1) PC104 VIA C3 design, 512MB memory, 2.5" disk drive, running Windows-Pro.
Total power consumption is 14Watts (idle.)
2) VIA EIPA M10000 (1GHz), 2.5" disk, 512MB memory,
Total power consumption is 35Watts with LCD monitor (idle).
3) Intel 845 @ 1.8Ghz motherboard is 53 Watts

Will post more solutions as I find them.

Thank you
David Farland
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Old February 3rd, 2005, 05:35 PM   #10
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How do those "gamer" laptops power those desktop CPU's?

For instance, take at look at the new Boxx laptop.

3.8Ghz P4 with HT???

We're talking a lot of power there, so if they are doing it off a single 6600mAh Li-ION battery, there must be some way for you to do it too.

Does anybody know how these laptops are getting power to those very hungry processors?
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Old February 4th, 2005, 06:46 AM   #11
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Depending of how you use them you mightn't get a hour out of the battery even when they throttle the cpu as heat increases /running off the battery. Whereas I know some people who'll get 4 hours out of a Pentium M motherboard with a 90nm CPU off a 95W battery. But a 3.8 GHz prescott burns like a 3.8GHz prescott!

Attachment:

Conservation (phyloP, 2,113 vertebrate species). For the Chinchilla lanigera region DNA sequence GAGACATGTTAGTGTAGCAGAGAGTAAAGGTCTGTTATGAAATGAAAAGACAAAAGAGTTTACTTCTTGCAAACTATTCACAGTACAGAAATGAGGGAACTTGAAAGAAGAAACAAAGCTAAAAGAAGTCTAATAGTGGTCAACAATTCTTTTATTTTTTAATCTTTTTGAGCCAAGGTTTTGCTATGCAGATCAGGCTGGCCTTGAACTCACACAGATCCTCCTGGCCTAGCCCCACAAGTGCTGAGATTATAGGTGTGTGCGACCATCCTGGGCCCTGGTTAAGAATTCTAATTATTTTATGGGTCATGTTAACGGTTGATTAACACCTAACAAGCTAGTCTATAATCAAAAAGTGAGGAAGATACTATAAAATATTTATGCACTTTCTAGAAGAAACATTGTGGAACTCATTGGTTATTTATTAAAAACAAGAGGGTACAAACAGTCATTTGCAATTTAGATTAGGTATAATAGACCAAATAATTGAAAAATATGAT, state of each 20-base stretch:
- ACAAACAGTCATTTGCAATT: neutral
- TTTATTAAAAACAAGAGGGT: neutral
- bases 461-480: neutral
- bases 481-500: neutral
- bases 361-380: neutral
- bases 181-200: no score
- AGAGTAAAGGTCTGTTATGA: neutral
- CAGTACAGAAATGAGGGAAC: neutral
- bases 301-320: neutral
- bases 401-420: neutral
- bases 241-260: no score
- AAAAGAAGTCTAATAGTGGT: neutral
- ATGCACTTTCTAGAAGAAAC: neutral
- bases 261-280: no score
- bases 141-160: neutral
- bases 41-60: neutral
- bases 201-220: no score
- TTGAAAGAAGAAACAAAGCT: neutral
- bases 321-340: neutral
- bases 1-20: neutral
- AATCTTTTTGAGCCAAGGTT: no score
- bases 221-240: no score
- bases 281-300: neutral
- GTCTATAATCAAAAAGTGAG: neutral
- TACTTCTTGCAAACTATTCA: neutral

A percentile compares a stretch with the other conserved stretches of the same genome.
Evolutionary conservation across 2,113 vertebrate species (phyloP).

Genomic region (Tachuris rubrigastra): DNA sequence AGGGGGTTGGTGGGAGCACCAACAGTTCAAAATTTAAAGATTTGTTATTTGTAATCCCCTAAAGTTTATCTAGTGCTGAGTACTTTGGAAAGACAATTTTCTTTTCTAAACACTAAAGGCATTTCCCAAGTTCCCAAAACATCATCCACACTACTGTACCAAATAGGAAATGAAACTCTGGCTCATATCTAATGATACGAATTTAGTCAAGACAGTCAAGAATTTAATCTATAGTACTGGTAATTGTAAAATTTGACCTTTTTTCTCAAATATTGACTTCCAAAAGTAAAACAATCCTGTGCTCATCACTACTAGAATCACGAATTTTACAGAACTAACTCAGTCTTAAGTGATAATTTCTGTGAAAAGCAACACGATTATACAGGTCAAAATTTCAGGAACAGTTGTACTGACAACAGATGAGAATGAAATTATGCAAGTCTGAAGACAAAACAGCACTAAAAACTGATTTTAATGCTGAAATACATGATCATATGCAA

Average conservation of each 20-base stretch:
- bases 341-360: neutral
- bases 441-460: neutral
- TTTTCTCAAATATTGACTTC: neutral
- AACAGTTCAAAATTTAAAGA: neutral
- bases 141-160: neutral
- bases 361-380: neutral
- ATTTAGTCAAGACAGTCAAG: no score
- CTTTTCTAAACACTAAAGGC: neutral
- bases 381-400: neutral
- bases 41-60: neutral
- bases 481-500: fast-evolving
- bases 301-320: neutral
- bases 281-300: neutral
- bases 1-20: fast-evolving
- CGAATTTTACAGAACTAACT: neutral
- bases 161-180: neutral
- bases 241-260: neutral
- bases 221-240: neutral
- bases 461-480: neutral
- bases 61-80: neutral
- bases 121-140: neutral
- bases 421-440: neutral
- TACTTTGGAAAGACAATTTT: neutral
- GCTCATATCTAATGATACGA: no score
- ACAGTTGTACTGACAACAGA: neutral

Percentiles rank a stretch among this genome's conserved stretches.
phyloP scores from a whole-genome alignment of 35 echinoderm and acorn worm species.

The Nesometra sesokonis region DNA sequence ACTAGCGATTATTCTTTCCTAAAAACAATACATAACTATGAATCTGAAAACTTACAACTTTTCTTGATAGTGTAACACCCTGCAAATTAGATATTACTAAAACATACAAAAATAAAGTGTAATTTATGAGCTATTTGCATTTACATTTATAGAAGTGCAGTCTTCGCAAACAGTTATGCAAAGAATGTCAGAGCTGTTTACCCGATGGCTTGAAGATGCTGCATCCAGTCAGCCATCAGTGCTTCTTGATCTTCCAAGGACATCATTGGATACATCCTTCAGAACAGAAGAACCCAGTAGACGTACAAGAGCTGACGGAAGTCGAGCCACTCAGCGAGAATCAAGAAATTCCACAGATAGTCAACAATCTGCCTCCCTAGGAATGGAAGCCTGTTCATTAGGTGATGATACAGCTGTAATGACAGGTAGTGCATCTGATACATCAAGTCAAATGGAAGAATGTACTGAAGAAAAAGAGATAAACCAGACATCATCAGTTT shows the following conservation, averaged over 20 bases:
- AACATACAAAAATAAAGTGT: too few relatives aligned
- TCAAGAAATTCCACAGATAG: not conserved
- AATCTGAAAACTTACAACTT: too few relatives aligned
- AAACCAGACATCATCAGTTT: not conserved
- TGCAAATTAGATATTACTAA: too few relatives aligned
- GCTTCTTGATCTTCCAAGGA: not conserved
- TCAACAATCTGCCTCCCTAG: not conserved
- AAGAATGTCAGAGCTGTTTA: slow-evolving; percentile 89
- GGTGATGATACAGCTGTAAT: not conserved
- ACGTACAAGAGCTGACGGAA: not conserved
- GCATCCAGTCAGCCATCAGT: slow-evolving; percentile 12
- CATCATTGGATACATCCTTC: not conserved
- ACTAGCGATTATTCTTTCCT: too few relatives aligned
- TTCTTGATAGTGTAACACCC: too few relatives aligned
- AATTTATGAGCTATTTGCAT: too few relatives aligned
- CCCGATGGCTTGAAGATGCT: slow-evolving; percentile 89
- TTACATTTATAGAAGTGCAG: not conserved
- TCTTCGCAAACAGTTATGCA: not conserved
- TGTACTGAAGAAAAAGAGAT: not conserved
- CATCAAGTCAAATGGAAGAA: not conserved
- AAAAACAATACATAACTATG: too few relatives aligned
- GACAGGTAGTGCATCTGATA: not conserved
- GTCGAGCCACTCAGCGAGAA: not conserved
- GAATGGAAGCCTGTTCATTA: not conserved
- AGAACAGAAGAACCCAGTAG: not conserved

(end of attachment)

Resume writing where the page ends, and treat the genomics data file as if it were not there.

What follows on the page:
Lucky we don't need one...

Also found the prices to the SWE batteries:

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Old February 6th, 2005, 01:04 AM   #12
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I'll hazard a guess Jason. The Intel line of desktop CPU's have power asaving features as far as I know, but not as good as a PentM, the laptop circuits also has power saving features. So they can sleep, clock back etc. Laptops have very little battery life, desktop cpu based gaming laptoips would have less, so like desktop replacement laptops, you plug them into the nearest outlet.


<<<-- Originally posted by Jason Rodriguez : How do those "gamer" laptops power those desktop CPU's?

For instance, take at look at the new Boxx laptop.

3.8Ghz P4 with HT???

We're talking a lot of power there, so if they are doing it off a single 6600mAh Li-ION battery, there must be some way for you to do it too.

Does anybody know how these laptops are getting power to those very hungry processors? -->>>
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Old February 18th, 2005, 06:56 PM   #13
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Summary info:
Just to summarise the likely components for portable device.